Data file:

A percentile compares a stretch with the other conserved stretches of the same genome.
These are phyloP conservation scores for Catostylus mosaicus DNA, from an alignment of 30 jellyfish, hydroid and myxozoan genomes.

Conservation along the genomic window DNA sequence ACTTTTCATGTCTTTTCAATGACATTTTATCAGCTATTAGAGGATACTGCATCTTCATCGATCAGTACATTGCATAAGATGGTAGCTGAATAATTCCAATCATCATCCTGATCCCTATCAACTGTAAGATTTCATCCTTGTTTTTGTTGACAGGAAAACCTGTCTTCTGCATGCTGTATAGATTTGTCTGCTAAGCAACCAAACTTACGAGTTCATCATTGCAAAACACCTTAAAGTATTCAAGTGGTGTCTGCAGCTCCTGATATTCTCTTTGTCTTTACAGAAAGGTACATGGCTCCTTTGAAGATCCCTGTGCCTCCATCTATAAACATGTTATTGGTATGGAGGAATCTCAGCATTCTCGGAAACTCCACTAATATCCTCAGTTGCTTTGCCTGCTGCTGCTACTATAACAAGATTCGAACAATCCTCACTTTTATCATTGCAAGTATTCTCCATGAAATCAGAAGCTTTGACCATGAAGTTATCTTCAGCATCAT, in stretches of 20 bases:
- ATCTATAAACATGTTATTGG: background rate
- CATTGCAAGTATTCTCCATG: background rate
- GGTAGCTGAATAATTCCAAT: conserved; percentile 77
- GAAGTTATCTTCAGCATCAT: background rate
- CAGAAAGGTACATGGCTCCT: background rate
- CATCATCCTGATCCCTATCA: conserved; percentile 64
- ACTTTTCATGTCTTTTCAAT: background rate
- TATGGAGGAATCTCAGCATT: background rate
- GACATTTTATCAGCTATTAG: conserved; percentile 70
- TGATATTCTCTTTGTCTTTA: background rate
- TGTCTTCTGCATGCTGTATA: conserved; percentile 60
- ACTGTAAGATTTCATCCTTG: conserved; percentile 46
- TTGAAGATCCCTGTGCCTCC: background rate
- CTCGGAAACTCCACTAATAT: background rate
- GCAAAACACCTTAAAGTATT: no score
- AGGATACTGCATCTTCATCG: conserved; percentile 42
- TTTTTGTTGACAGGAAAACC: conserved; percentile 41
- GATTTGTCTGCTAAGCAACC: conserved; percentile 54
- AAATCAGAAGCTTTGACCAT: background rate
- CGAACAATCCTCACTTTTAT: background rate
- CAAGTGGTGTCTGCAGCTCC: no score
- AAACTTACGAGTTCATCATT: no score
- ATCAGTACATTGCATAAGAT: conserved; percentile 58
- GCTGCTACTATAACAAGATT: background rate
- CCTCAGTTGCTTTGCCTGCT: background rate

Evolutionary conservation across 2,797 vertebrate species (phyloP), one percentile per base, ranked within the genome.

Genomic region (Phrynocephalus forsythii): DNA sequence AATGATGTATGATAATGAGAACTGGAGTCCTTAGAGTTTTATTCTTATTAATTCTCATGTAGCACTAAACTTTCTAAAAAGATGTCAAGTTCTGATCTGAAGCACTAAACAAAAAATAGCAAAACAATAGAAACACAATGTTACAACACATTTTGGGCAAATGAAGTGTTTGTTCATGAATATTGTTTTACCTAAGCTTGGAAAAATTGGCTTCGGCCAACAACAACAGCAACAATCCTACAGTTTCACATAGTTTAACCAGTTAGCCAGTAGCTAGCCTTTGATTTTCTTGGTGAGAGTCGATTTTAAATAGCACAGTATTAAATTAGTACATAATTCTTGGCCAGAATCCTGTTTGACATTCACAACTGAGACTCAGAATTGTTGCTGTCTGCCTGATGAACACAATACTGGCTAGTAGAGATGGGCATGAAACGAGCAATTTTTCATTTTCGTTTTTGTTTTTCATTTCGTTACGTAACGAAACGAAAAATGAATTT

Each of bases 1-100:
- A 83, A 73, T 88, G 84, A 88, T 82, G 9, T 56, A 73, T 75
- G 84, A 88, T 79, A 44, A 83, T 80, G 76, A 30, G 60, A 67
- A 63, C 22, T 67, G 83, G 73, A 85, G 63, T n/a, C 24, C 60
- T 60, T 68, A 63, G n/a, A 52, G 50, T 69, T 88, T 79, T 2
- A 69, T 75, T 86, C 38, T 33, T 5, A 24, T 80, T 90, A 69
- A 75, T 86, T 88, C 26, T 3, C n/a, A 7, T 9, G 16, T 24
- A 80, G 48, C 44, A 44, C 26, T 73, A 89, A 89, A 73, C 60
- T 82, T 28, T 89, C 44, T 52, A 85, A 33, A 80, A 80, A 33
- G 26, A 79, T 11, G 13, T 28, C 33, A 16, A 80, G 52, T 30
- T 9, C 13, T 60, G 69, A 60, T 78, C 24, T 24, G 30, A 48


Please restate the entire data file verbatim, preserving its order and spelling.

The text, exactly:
A percentile compares a stretch with the other conserved stretches of the same genome.
These are phyloP conservation scores for Catostylus mosaicus DNA, from an alignment of 30 jellyfish, hydroid and myxozoan genomes.

Conservation along the genomic window DNA sequence ACTTTTCATGTCTTTTCAATGACATTTTATCAGCTATTAGAGGATACTGCATCTTCATCGATCAGTACATTGCATAAGATGGTAGCTGAATAATTCCAATCATCATCCTGATCCCTATCAACTGTAAGATTTCATCCTTGTTTTTGTTGACAGGAAAACCTGTCTTCTGCATGCTGTATAGATTTGTCTGCTAAGCAACCAAACTTACGAGTTCATCATTGCAAAACACCTTAAAGTATTCAAGTGGTGTCTGCAGCTCCTGATATTCTCTTTGTCTTTACAGAAAGGTACATGGCTCCTTTGAAGATCCCTGTGCCTCCATCTATAAACATGTTATTGGTATGGAGGAATCTCAGCATTCTCGGAAACTCCACTAATATCCTCAGTTGCTTTGCCTGCTGCTGCTACTATAACAAGATTCGAACAATCCTCACTTTTATCATTGCAAGTATTCTCCATGAAATCAGAAGCTTTGACCATGAAGTTATCTTCAGCATCAT, in stretches of 20 bases:
- ATCTATAAACATGTTATTGG: background rate
- CATTGCAAGTATTCTCCATG: background rate
- GGTAGCTGAATAATTCCAAT: conserved; percentile 77
- GAAGTTATCTTCAGCATCAT: background rate
- CAGAAAGGTACATGGCTCCT: background rate
- CATCATCCTGATCCCTATCA: conserved; percentile 64
- ACTTTTCATGTCTTTTCAAT: background rate
- TATGGAGGAATCTCAGCATT: background rate
- GACATTTTATCAGCTATTAG: conserved; percentile 70
- TGATATTCTCTTTGTCTTTA: background rate
- TGTCTTCTGCATGCTGTATA: conserved; percentile 60
- ACTGTAAGATTTCATCCTTG: conserved; percentile 46
- TTGAAGATCCCTGTGCCTCC: background rate
- CTCGGAAACTCCACTAATAT: background rate
- GCAAAACACCTTAAAGTATT: no score
- AGGATACTGCATCTTCATCG: conserved; percentile 42
- TTTTTGTTGACAGGAAAACC: conserved; percentile 41
- GATTTGTCTGCTAAGCAACC: conserved; percentile 54
- AAATCAGAAGCTTTGACCAT: background rate
- CGAACAATCCTCACTTTTAT: background rate
- CAAGTGGTGTCTGCAGCTCC: no score
- AAACTTACGAGTTCATCATT: no score
- ATCAGTACATTGCATAAGAT: conserved; percentile 58
- GCTGCTACTATAACAAGATT: background rate
- CCTCAGTTGCTTTGCCTGCT: background rate

Evolutionary conservation across 2,797 vertebrate species (phyloP), one percentile per base, ranked within the genome.

Genomic region (Phrynocephalus forsythii): DNA sequence AATGATGTATGATAATGAGAACTGGAGTCCTTAGAGTTTTATTCTTATTAATTCTCATGTAGCACTAAACTTTCTAAAAAGATGTCAAGTTCTGATCTGAAGCACTAAACAAAAAATAGCAAAACAATAGAAACACAATGTTACAACACATTTTGGGCAAATGAAGTGTTTGTTCATGAATATTGTTTTACCTAAGCTTGGAAAAATTGGCTTCGGCCAACAACAACAGCAACAATCCTACAGTTTCACATAGTTTAACCAGTTAGCCAGTAGCTAGCCTTTGATTTTCTTGGTGAGAGTCGATTTTAAATAGCACAGTATTAAATTAGTACATAATTCTTGGCCAGAATCCTGTTTGACATTCACAACTGAGACTCAGAATTGTTGCTGTCTGCCTGATGAACACAATACTGGCTAGTAGAGATGGGCATGAAACGAGCAATTTTTCATTTTCGTTTTTGTTTTTCATTTCGTTACGTAACGAAACGAAAAATGAATTT

Each of bases 1-100:
- A 83, A 73, T 88, G 84, A 88, T 82, G 9, T 56, A 73, T 75
- G 84, A 88, T 79, A 44, A 83, T 80, G 76, A 30, G 60, A 67
- A 63, C 22, T 67, G 83, G 73, A 85, G 63, T n/a, C 24, C 60
- T 60, T 68, A 63, G n/a, A 52, G 50, T 69, T 88, T 79, T 2
- A 69, T 75, T 86, C 38, T 33, T 5, A 24, T 80, T 90, A 69
- A 75, T 86, T 88, C 26, T 3, C n/a, A 7, T 9, G 16, T 24
- A 80, G 48, C 44, A 44, C 26, T 73, A 89, A 89, A 73, C 60
- T 82, T 28, T 89, C 44, T 52, A 85, A 33, A 80, A 80, A 33
- G 26, A 79, T 11, G 13, T 28, C 33, A 16, A 80, G 52, T 30
- T 9, C 13, T 60, G 69, A 60, T 78, C 24, T 24, G 30, A 48